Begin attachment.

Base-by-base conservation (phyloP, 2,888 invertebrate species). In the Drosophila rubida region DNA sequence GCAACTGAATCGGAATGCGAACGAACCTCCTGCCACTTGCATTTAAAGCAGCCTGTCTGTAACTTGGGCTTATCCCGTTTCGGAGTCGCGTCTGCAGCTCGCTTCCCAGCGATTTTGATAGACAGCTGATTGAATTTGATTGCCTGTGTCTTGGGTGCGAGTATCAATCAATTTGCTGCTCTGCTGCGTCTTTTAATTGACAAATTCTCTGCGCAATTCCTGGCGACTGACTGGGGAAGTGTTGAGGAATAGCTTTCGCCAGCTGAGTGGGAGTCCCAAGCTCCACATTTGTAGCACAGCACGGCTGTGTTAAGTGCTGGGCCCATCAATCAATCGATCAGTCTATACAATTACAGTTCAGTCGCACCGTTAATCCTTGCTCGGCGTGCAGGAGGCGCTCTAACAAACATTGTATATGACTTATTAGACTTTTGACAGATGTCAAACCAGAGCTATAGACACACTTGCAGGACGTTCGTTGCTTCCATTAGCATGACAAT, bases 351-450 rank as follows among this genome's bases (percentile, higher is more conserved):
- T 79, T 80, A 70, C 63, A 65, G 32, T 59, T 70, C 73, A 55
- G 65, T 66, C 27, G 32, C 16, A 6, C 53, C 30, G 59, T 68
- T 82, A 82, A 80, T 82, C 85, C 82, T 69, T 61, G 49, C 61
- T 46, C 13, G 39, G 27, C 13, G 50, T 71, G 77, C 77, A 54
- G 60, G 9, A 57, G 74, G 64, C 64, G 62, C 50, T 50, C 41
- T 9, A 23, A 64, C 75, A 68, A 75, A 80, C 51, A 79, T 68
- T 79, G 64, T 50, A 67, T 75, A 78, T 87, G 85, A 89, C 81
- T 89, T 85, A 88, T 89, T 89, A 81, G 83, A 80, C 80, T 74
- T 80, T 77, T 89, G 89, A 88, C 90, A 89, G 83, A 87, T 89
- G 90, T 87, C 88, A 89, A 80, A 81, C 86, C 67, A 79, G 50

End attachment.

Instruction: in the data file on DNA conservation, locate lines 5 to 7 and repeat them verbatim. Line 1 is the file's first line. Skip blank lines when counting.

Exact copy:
- T 46, C 13, G 39, G 27, C 13, G 50, T 71, G 77, C 77, A 54
- G 60, G 9, A 57, G 74, G 64, C 64, G 62, C 50, T 50, C 41
- T 9, A 23, A 64, C 75, A 68, A 75, A 80, C 51, A 79, T 68